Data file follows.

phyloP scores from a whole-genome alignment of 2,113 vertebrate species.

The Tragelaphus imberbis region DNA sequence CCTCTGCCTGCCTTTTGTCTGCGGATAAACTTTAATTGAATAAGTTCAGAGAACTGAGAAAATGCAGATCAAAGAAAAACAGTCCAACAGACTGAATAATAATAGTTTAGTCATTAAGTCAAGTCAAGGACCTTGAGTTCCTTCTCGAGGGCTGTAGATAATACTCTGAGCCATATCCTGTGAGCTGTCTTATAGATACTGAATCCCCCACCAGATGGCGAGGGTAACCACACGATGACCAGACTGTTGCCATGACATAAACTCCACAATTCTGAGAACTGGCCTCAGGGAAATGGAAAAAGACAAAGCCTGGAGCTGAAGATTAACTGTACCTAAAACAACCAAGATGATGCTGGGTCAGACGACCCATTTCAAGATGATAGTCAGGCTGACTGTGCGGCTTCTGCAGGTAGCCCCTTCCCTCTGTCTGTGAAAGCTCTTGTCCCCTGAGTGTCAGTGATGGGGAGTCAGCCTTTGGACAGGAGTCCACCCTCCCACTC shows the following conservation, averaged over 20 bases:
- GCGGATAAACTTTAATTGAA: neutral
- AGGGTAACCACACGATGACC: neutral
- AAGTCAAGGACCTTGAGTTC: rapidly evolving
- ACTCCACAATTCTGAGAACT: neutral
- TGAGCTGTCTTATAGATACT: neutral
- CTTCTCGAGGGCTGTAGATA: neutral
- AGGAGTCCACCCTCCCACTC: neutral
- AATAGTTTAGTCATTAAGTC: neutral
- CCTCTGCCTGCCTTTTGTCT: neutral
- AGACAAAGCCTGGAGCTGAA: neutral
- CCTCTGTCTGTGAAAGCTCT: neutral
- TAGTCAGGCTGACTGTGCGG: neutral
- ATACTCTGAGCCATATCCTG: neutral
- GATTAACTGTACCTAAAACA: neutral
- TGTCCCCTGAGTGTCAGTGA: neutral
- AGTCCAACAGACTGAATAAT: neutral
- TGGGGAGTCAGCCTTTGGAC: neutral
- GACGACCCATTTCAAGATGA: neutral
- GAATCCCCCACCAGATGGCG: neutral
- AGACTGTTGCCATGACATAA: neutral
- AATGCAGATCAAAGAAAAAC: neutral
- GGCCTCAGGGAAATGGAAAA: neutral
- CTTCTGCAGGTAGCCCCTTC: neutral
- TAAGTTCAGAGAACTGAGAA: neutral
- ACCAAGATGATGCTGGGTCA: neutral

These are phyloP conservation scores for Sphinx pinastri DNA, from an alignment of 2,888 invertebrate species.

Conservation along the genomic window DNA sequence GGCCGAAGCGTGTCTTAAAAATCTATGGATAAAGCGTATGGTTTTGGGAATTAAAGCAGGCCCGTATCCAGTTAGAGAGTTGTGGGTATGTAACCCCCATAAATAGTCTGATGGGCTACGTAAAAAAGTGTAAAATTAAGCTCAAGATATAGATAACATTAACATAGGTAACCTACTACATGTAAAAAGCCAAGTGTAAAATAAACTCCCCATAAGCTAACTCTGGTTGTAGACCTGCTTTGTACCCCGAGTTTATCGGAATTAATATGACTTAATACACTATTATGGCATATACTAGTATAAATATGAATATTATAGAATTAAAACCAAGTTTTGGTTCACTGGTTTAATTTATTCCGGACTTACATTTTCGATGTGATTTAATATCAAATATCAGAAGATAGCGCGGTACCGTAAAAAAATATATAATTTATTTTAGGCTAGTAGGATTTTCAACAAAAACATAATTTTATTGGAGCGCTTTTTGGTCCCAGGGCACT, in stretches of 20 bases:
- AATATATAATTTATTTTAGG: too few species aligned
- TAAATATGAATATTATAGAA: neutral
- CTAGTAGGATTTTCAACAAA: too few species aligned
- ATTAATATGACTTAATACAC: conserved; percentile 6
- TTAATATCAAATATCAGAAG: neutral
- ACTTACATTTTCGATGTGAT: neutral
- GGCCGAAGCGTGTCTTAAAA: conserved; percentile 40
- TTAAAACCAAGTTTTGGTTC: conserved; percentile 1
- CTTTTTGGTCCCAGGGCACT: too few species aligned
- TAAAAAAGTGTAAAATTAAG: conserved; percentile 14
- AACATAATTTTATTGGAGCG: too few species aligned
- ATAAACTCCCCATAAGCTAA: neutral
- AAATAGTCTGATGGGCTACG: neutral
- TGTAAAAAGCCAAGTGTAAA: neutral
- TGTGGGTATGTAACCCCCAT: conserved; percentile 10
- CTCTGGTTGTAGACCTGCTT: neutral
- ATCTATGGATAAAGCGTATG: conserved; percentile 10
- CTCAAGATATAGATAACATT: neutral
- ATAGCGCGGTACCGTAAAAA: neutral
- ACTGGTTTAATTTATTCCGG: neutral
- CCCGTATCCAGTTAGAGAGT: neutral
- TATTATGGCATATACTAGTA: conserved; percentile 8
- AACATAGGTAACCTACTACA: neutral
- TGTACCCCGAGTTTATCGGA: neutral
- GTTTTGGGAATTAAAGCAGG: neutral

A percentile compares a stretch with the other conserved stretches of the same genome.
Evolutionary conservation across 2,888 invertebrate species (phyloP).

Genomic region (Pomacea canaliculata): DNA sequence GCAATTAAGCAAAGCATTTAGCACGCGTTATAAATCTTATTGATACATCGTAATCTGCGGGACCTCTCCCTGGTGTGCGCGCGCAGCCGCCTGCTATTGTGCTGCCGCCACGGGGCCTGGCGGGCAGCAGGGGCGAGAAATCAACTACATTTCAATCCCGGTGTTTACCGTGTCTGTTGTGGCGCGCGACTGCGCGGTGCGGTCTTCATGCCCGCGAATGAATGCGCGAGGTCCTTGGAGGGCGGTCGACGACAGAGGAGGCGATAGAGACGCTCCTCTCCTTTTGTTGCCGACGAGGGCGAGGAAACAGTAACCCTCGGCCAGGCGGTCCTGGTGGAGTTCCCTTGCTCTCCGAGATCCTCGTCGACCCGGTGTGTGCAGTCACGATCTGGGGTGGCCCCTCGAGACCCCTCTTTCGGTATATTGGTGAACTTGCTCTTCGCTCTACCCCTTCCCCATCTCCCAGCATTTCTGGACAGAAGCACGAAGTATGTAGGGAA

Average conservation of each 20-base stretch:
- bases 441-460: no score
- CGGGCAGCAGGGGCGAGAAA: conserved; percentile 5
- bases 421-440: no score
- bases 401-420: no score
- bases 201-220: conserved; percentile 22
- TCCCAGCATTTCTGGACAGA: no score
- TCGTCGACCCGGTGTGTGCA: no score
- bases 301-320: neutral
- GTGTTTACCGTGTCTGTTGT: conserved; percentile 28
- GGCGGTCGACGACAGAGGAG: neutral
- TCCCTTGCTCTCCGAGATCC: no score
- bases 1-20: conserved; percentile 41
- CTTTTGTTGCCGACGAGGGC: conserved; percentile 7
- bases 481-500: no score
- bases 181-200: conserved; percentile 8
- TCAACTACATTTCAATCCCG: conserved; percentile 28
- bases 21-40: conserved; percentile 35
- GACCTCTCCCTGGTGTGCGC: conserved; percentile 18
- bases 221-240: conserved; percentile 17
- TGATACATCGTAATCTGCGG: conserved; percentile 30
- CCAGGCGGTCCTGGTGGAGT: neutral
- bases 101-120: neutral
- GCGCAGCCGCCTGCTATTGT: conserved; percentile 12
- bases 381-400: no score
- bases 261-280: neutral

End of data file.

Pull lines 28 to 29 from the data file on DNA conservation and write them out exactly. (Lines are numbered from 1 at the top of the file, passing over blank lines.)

These are phyloP conservation scores for Sphinx pinastri DNA, from an alignment of 2,888 invertebrate species.

Conservation along the genomic window DNA sequence GGCCGAAGCGTGTCTTAAAAATCTATGGATAAAGCGTATGGTTTTGGGAATTAAAGCAGGCCCGTATCCAGTTAGAGAGTTGTGGGTATGTAACCCCCATAAATAGTCTGATGGGCTACGTAAAAAAGTGTAAAATTAAGCTCAAGATATAGATAACATTAACATAGGTAACCTACTACATGTAAAAAGCCAAGTGTAAAATAAACTCCCCATAAGCTAACTCTGGTTGTAGACCTGCTTTGTACCCCGAGTTTATCGGAATTAATATGACTTAATACACTATTATGGCATATACTAGTATAAATATGAATATTATAGAATTAAAACCAAGTTTTGGTTCACTGGTTTAATTTATTCCGGACTTACATTTTCGATGTGATTTAATATCAAATATCAGAAGATAGCGCGGTACCGTAAAAAAATATATAATTTATTTTAGGCTAGTAGGATTTTCAACAAAAACATAATTTTATTGGAGCGCTTTTTGGTCCCAGGGCACT, in stretches of 20 bases: